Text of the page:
Jump to content


  • Content count

  • Joined

  • Last visited

  • Days Won


Everything posted by igendel

  1. New edX course using MSP430

    I took this course too. The launchpad was mostly a "transparent" platform for the course material, which was - as mentioned here earlier - basic electronic components and circuits. As a hobbyist with no solid background in electronics, I quite enjoyed it. Good for beginners, just not as an introductions to MSP430 or MCUs in general.
  2. Where's the actual binary?

    Hi all, haven't been here for a while :-) Sorry if this was brought up before and I missed it. For some nefarious reason, I want to see the actual compiled binary code that gets sent to the MSP430G2 Launchpad. Energia says (for a particular program of course): Binary sketch size: 1,739 bytes (of a 16,384 byte maximum) But the generated Hex file is actually 4,957 bytes long, and visually I can't spot any big blank space in it. So where does the extra content come from, and how can I isolate and see just the stuff that goes onto the Flash? Thanks!
  3. Where's the actual binary?

    That's some detailed disassembly! :-) It's not what I need for my current little project, but I'm sure it will turn out very useful sometime - thanks!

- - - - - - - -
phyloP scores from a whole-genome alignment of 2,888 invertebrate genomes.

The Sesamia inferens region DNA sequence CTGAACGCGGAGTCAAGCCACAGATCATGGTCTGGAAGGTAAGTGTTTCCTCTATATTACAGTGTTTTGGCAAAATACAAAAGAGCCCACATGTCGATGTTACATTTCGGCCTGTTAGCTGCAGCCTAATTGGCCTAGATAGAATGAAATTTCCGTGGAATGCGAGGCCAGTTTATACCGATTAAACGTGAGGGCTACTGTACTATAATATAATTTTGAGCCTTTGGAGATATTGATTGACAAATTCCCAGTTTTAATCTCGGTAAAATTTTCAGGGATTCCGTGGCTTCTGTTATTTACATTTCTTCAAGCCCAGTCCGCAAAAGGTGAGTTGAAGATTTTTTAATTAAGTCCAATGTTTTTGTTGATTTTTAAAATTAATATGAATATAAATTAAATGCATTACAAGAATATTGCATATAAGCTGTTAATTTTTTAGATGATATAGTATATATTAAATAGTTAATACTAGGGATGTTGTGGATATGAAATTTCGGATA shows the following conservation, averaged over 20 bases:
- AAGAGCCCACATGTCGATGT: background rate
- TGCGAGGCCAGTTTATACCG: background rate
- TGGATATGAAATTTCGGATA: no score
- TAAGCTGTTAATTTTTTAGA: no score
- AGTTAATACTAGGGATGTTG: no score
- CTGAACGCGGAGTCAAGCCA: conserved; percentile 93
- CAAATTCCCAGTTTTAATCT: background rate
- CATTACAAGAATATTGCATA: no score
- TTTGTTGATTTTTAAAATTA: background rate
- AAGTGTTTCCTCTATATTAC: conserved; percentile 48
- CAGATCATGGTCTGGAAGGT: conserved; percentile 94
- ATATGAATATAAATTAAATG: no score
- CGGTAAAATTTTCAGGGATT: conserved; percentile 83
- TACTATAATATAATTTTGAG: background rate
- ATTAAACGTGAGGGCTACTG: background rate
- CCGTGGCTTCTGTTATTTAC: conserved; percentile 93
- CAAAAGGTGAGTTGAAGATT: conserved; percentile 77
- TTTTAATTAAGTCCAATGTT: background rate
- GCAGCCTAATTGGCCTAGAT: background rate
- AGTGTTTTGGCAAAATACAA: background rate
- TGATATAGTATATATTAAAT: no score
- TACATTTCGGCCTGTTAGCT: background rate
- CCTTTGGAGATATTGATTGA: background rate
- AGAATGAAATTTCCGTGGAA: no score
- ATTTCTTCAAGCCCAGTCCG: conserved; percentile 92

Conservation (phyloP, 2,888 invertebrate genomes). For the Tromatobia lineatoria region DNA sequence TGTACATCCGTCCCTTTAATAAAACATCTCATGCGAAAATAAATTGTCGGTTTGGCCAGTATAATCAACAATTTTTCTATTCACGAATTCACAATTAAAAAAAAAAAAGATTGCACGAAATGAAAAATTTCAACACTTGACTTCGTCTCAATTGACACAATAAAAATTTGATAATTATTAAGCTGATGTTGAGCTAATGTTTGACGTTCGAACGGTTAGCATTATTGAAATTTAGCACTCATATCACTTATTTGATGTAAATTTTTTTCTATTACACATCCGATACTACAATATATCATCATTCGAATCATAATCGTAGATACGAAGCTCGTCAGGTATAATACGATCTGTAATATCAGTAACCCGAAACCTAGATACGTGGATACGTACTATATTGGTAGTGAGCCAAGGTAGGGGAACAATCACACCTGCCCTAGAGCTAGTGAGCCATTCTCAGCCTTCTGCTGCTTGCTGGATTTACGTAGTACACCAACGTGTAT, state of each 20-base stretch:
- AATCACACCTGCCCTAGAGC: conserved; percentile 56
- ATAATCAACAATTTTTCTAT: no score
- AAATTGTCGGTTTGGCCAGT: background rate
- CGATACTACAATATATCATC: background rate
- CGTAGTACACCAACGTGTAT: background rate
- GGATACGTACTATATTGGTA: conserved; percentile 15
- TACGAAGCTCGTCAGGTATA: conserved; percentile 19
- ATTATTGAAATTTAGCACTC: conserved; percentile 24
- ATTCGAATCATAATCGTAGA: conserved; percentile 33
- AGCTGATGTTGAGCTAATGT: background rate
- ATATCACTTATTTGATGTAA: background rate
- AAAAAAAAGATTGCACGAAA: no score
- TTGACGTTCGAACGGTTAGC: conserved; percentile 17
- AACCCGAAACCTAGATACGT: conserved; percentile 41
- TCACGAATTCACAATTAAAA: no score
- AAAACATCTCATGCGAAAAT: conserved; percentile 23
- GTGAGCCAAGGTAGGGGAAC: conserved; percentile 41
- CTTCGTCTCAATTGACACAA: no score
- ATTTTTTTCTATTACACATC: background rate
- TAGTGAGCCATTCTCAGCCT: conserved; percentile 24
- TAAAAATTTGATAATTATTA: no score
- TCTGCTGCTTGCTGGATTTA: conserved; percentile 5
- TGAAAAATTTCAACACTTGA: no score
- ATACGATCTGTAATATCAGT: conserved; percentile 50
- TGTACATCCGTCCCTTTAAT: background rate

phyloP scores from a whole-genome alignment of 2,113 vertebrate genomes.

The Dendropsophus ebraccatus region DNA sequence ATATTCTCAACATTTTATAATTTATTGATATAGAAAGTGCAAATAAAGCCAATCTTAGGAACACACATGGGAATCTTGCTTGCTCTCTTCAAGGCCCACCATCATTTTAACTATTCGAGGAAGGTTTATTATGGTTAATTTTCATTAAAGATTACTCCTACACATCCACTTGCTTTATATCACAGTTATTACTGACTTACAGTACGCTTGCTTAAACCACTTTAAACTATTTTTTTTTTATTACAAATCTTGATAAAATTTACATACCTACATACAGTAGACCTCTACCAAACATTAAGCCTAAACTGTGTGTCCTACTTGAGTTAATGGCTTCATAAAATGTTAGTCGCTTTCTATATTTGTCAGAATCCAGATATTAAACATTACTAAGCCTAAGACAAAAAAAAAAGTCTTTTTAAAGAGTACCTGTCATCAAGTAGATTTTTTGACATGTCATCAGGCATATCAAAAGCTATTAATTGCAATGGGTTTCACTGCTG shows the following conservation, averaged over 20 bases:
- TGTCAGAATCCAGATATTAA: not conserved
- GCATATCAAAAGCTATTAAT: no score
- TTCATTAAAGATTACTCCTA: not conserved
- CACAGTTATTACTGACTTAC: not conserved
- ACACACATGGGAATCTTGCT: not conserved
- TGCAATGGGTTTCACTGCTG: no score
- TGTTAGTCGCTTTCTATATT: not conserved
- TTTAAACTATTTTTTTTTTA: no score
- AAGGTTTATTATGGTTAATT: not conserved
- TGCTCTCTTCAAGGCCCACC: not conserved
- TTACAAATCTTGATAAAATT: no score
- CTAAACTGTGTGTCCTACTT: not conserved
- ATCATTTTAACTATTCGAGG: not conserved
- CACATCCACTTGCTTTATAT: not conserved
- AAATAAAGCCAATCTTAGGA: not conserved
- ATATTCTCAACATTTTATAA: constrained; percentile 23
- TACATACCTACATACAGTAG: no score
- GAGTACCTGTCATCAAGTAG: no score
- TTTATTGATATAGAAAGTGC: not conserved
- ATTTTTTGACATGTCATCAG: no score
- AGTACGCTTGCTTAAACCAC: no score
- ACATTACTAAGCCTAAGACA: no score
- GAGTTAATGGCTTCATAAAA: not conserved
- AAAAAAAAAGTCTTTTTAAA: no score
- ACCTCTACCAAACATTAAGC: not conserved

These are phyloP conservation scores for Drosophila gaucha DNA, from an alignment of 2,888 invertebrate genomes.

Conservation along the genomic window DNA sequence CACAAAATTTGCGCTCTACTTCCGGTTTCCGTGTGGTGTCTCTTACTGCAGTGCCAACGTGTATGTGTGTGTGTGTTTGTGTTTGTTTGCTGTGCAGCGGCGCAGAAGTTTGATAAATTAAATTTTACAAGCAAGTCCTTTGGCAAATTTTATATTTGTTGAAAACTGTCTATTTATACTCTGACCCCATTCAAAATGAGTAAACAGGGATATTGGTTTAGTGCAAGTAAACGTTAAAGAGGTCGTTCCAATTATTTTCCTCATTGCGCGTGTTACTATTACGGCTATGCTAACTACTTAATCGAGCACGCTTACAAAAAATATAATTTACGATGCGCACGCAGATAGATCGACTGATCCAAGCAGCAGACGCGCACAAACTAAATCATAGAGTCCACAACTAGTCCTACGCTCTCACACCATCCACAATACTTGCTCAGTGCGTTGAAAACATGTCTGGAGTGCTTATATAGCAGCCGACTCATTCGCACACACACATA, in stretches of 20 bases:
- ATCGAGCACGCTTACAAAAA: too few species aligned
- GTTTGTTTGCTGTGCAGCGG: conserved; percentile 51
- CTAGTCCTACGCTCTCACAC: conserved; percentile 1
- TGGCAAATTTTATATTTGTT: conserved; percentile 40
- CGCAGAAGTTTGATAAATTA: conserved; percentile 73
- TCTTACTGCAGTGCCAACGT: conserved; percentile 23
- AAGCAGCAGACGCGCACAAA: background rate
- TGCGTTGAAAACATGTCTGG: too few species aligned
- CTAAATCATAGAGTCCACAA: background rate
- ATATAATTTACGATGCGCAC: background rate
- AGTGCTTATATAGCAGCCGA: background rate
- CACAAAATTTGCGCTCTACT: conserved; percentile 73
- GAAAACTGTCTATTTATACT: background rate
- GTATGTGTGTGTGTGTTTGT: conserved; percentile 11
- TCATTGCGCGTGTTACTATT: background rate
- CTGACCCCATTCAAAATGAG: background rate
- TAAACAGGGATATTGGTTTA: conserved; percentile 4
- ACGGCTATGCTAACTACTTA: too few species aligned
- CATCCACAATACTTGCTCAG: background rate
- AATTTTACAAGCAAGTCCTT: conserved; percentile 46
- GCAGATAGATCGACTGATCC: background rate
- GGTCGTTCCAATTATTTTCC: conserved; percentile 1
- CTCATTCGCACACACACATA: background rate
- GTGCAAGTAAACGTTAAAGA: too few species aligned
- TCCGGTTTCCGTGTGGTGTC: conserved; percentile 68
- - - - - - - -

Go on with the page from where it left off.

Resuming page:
4. Where's the actual binary?

    Oh.... ok, I found some info on this format, and the data in there is actually text-based HEX, and there's some meta-data as well - that explains the discrepancy. So... new question, is there an easy way to extract the actual machine language bytes without writing a program to do it?
  5. 43oh badge

    Indeed, this isn't easy. I made a little POV project some time ago (shamed to admit, with an ATtiny85 ) and it took plenty of videos until I got something passable. It's about lowering the framerate (if the camera allows) and having as much exposure as possible for each frame. Here's the result, BTW. Awesome job, @@cubeberg! It looks fantastic.
  6. 120 LED Ring Clock

    @@greeeg, I just found a somewhat-similar project you can improve on... http://makerflux.com/laser-cut-and-arduino-compatible-led-crown/